Feline Leukaemia Virus (FeLV) can cause immunodeficiency making cats more likely to get other diseases and certain cancers. There is unfortunately no treatment for FeLV, but luckily there is a vaccine, and of course making sure your furry friend is healthy and comfortable at all times.
How does FeLV spread?
FeLV is an organism that harbours in infected cats; it can be passed along through contact such as cats grooming one another and those that share the same bowl. Around 30 per cent of cats will have a natural immune response that will stop them from getting the virus; however, those that do pick up the virus are likely to pass away within two to three years of a FeLV-related illness.
How can you prevent FeLV?
This virus is more likely to spread in younger cats therefore it is important that you talk to your vet about getting your kitten vaccine when they are nine weeks old and giving them a booster shot three to four weeks later. Housing a cat indoors will also help to prevent them catching the virus.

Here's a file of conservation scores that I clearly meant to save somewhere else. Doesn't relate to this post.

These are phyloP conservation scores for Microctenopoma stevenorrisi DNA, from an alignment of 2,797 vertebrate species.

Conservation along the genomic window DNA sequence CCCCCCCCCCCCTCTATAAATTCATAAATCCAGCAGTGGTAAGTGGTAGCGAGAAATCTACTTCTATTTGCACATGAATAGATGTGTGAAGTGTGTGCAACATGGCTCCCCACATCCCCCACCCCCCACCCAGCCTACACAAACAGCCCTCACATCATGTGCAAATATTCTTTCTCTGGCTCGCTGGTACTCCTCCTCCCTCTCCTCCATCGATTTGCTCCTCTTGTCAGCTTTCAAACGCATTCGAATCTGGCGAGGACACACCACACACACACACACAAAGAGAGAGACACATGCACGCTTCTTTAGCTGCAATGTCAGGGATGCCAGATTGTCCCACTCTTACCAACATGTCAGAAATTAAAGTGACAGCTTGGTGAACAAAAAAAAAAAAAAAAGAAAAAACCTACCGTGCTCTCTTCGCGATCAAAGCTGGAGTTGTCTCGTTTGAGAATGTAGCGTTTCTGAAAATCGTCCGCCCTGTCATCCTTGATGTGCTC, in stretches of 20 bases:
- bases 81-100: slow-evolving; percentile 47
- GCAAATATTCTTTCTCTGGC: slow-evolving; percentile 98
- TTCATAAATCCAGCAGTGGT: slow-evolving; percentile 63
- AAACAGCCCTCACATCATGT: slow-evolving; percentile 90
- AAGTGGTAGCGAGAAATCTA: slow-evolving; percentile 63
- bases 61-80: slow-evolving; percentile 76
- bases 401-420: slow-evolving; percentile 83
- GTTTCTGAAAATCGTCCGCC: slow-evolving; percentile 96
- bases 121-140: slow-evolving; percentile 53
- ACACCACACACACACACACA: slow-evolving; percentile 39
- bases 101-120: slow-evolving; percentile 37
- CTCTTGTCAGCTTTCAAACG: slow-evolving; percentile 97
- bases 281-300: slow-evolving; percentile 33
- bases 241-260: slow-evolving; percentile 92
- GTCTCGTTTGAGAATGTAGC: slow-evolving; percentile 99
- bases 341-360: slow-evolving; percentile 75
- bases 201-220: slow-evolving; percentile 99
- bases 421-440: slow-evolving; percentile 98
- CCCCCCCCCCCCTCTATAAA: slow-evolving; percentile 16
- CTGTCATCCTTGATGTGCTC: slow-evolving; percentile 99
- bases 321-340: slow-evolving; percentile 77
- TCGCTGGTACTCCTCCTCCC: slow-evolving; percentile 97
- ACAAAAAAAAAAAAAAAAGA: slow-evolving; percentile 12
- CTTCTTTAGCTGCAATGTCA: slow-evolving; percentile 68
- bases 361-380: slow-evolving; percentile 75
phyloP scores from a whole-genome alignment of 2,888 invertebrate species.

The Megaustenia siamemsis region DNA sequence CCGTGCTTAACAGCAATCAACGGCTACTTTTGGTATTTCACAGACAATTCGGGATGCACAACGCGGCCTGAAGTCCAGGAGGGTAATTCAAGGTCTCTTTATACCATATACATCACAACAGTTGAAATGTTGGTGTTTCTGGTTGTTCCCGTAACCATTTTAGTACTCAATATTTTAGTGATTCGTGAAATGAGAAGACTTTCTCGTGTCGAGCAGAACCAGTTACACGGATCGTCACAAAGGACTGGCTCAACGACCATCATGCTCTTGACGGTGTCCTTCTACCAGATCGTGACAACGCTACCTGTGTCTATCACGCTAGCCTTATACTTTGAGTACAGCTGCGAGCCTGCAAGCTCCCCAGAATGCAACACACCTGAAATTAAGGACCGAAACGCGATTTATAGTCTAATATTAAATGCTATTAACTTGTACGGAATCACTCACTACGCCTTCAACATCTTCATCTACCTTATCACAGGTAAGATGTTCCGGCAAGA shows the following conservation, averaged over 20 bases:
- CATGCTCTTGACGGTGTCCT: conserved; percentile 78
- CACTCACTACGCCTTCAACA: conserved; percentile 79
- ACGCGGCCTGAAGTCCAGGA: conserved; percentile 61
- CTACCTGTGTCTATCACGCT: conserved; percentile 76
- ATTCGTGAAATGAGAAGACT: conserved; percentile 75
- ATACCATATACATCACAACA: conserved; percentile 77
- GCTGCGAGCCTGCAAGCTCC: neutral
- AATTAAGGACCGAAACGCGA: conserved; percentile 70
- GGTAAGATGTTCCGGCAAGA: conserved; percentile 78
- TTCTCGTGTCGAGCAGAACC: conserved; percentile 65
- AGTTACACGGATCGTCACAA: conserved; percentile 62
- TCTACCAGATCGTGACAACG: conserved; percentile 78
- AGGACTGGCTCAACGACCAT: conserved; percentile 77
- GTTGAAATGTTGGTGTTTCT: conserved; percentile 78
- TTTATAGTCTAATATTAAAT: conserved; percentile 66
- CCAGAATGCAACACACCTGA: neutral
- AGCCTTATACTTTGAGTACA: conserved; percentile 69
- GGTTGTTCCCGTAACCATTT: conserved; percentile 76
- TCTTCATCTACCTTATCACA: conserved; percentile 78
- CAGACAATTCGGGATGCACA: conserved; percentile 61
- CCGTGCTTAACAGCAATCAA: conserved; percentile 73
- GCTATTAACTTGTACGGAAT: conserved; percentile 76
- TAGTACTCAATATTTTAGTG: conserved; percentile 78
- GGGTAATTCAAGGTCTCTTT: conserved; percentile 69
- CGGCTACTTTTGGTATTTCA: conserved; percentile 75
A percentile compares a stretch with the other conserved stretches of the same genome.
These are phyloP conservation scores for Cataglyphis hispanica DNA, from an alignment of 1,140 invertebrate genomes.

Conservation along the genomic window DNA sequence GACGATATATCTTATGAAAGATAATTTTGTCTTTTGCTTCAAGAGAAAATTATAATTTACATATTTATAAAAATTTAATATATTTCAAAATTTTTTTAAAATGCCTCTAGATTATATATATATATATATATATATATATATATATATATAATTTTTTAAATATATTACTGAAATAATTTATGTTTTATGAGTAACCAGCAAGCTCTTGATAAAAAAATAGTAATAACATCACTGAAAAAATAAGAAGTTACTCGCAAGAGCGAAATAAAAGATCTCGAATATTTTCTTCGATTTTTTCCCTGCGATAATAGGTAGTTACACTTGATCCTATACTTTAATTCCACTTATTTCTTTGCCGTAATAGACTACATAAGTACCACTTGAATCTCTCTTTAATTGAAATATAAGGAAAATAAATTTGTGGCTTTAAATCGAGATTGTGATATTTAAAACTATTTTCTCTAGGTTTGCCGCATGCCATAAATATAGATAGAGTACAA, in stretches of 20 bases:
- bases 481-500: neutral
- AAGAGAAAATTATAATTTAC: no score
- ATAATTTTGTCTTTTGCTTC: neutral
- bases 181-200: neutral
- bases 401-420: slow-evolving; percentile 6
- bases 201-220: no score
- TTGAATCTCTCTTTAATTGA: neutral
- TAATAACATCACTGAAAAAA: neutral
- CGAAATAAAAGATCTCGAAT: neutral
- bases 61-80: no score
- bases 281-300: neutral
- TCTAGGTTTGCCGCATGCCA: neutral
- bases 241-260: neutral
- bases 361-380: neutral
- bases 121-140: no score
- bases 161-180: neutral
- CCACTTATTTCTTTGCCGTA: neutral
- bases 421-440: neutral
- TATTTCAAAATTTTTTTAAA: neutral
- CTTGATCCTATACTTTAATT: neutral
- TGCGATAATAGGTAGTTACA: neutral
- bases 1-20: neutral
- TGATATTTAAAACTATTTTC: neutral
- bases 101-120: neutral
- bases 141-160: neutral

What are the symptoms?
Due to the fact that this virus affects the immune system all organs can be affected meaning that your cat may suffer with eye problems, lameness, breathing problems, vomiting. A blood test will determine whether your cat is infected.
What to do if your cat is infected?
If your cat is infected with FeLV it is not an automatic death sentence, your cat may live healthily for years before it develops another disease which will be life-threatening. Try to keep your cat indoors and away from other cats to stop it passing along the virus.
Need a Cattery in Brisbane?
If you are planning to be away from home and need to make use of a pet resort to look after your four legged friends, get in touch with Samford Pet Resort on (07) 3188 0934.